Tobacco giant Philip Morris (once described by Business Week as "America's most reviled company") began hedging its bets in the 1980s by swallowing up two familiar names in U.S. food processing: General Foods and Kraft. What is now known as Kraft Foods is the largest U.S. food producer with all-American brands such as Jell-O, Kool-Aid, Kraft Macaroni & Cheese, Post cereals and Oscar Mayer processed meats. Last year it spent $15 billion to acquire Nabisco (formerly owned by another tobacco company, R. J. Reynolds), thus adding brands such as Oreo cookies and Ritz crackers to its stable. Philip Morris also owns Miller Brewing, the second largest U.S. beer producer.

2000 total revenues (fiscal year ends in May): $25.4 billion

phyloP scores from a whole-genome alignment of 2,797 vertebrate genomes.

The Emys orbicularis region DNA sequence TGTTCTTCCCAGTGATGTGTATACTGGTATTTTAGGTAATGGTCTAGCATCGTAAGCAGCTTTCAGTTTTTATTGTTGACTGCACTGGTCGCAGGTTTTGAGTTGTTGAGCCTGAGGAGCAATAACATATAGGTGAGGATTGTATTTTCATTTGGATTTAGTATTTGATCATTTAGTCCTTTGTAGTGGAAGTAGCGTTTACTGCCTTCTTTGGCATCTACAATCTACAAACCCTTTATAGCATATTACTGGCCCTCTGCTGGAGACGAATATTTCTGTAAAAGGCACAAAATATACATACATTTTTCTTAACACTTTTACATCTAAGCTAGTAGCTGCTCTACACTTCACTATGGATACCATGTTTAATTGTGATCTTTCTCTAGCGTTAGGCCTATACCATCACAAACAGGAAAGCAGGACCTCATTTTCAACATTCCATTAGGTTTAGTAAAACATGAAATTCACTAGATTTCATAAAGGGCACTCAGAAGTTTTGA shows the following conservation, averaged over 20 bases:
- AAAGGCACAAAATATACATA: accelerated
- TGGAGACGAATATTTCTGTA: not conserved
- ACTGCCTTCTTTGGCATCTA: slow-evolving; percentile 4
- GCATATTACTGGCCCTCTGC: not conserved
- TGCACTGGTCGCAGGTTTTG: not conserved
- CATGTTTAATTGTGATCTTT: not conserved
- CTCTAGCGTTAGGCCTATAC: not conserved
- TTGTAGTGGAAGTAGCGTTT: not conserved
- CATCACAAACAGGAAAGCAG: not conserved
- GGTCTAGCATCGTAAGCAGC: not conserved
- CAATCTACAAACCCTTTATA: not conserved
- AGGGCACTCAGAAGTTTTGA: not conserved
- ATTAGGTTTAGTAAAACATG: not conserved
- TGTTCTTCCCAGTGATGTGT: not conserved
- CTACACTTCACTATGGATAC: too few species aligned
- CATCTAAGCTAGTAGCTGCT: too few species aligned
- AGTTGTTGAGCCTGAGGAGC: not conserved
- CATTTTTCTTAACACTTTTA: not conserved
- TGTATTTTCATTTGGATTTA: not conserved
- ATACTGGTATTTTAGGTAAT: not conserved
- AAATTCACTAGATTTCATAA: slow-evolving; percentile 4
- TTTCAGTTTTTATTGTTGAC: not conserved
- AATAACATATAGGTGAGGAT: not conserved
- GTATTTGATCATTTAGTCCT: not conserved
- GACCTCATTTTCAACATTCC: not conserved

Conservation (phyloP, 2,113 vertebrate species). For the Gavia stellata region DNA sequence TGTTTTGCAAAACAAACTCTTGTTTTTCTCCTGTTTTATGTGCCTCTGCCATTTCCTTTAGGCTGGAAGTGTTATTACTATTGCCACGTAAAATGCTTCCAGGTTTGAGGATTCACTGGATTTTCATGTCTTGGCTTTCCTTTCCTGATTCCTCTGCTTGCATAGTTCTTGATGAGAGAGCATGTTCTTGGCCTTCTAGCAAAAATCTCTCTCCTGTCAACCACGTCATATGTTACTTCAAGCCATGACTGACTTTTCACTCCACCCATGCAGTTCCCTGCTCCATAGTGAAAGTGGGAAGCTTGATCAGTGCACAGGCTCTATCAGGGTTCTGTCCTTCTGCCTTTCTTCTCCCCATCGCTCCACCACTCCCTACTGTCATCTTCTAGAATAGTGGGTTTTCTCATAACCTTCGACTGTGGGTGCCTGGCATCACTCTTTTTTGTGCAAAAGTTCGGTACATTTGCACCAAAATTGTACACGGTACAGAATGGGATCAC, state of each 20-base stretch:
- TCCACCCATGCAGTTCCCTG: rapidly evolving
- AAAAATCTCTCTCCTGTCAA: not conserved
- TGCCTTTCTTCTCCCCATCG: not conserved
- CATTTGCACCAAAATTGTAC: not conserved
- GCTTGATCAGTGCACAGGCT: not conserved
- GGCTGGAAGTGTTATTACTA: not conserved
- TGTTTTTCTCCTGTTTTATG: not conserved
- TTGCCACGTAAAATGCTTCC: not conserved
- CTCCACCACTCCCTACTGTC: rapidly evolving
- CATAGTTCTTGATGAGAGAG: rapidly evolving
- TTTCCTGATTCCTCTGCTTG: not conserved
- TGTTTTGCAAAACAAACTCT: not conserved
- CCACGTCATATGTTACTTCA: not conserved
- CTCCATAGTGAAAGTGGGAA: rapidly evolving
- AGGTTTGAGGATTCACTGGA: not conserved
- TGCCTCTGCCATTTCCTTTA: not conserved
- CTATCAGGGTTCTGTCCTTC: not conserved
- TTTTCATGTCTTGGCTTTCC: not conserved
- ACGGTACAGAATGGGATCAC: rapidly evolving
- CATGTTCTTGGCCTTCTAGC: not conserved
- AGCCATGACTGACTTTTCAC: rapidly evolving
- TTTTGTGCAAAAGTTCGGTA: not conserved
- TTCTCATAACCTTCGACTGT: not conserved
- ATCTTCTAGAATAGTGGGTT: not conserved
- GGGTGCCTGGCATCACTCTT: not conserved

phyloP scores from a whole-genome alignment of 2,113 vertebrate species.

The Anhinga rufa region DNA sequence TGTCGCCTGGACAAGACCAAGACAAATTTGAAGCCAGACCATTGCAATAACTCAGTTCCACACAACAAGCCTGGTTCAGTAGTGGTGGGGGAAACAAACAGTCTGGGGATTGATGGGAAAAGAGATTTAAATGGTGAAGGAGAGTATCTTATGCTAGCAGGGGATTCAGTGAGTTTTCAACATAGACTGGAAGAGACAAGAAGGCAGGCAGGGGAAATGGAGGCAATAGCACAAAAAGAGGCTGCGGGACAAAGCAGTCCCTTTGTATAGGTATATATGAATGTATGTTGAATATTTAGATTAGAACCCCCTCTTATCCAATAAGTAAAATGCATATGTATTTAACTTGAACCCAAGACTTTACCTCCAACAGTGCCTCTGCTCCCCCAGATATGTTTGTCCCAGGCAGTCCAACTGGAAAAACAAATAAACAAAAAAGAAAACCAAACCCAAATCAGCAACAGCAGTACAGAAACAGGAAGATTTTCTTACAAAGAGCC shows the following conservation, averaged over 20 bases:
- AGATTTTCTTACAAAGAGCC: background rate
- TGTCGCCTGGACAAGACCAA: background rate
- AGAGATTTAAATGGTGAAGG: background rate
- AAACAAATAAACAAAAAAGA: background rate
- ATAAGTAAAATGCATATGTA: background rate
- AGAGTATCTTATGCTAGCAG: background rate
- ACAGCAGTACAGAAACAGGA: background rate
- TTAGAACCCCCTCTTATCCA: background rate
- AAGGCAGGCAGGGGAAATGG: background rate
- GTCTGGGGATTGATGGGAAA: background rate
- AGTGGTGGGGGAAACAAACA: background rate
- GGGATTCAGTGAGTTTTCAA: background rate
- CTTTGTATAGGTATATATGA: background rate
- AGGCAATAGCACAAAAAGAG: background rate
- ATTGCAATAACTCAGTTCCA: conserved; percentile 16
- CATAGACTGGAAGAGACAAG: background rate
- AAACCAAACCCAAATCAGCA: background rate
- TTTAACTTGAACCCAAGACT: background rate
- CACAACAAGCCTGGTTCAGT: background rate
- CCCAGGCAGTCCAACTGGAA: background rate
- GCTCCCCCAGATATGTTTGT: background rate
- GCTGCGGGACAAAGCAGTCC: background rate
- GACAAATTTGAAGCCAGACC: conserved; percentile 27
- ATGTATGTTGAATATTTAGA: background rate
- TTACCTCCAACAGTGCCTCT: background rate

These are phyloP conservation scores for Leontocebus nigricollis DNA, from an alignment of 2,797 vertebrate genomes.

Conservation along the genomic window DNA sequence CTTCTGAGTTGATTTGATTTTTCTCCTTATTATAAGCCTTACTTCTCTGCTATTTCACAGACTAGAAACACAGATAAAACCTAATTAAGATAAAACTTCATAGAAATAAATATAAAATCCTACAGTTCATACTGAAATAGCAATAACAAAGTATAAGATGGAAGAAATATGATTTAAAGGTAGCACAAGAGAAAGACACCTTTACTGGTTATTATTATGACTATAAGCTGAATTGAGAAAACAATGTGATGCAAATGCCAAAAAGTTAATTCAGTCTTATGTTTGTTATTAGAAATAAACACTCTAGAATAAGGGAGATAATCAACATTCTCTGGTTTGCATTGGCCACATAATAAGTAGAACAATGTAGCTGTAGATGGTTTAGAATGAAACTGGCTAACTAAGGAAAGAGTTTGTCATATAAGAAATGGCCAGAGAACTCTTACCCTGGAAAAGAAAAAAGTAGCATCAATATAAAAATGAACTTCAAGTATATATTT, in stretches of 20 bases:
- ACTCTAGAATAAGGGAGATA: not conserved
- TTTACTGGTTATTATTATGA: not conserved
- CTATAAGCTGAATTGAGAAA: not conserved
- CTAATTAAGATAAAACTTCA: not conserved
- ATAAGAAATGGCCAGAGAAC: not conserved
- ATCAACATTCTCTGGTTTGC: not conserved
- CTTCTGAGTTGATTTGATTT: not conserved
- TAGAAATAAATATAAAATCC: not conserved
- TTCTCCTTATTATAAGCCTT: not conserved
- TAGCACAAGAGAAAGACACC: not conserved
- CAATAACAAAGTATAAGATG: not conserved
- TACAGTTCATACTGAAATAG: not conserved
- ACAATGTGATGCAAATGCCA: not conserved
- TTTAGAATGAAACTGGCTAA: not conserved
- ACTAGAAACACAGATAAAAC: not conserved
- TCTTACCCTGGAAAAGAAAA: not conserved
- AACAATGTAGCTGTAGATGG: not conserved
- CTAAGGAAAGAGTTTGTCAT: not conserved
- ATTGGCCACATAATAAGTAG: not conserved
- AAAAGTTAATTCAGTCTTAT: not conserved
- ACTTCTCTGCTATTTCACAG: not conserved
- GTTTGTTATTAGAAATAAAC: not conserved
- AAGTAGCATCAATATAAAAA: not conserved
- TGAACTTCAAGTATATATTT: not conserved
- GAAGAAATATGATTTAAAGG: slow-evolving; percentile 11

2000 profits: $798 million
During the 1980s ConAgra transformed itself from a sleepy producer of feed, flour and poultry into a diversified and aggressive food producer. The firm became a major force in meatpacking through the purchase of Armour, Monfort of Colorado, and half of Swift Independent. In 1990 it broadened its holdings by acquiring Beatrice Co., a food giant that had fallen victim to corporate restructuring mania. Today ConAgra's operations are divided into three main segments: Refrigerated Foods (Butterball turkeys, Hebrew National hot dogs, etc.), Packaged Foods (Wesson oil, Healthy Choice meals, Parkay margarine, etc.) and Agricultural Products (fertilizer, seed and crop protection chemicals).

PEPSICO INC. (Purchase, New York)
1999 total revenues: $20.4 billion
1999 profits: $2.1 billion